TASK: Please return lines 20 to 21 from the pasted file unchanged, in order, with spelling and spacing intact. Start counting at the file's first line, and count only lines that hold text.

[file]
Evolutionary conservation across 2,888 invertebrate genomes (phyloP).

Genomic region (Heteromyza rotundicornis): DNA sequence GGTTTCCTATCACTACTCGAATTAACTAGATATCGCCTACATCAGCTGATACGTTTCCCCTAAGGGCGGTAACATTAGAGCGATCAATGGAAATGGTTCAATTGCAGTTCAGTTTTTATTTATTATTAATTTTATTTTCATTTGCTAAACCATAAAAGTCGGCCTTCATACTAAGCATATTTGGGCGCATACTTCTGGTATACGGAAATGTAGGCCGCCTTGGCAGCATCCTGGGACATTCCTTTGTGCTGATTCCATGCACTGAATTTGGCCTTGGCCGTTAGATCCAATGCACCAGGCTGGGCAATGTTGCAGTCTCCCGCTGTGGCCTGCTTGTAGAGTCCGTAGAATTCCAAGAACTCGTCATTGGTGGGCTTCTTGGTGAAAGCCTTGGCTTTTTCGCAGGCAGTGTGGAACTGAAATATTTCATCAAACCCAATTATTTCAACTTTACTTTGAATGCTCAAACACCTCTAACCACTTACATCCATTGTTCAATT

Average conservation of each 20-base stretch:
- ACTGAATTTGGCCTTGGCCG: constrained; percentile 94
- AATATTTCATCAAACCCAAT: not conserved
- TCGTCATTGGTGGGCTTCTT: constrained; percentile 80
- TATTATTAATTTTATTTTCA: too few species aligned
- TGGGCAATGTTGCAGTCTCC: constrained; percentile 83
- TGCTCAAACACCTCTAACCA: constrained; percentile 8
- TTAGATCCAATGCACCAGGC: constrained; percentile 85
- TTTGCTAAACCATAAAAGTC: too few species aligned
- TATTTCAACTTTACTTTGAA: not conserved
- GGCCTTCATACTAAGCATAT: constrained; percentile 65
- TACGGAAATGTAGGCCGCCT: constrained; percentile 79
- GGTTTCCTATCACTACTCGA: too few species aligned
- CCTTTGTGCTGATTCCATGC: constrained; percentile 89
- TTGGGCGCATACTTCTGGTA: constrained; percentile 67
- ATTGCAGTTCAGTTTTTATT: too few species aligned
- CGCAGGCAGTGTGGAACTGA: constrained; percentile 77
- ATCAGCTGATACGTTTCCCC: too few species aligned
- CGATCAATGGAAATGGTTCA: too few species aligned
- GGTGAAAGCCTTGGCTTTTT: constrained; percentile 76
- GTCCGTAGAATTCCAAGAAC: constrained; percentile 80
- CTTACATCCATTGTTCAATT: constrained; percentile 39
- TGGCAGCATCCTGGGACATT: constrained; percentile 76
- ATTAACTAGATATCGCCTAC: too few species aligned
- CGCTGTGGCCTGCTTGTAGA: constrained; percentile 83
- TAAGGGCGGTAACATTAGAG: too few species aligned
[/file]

- ATCAGCTGATACGTTTCCCC: too few species aligned
- CGATCAATGGAAATGGTTCA: too few species aligned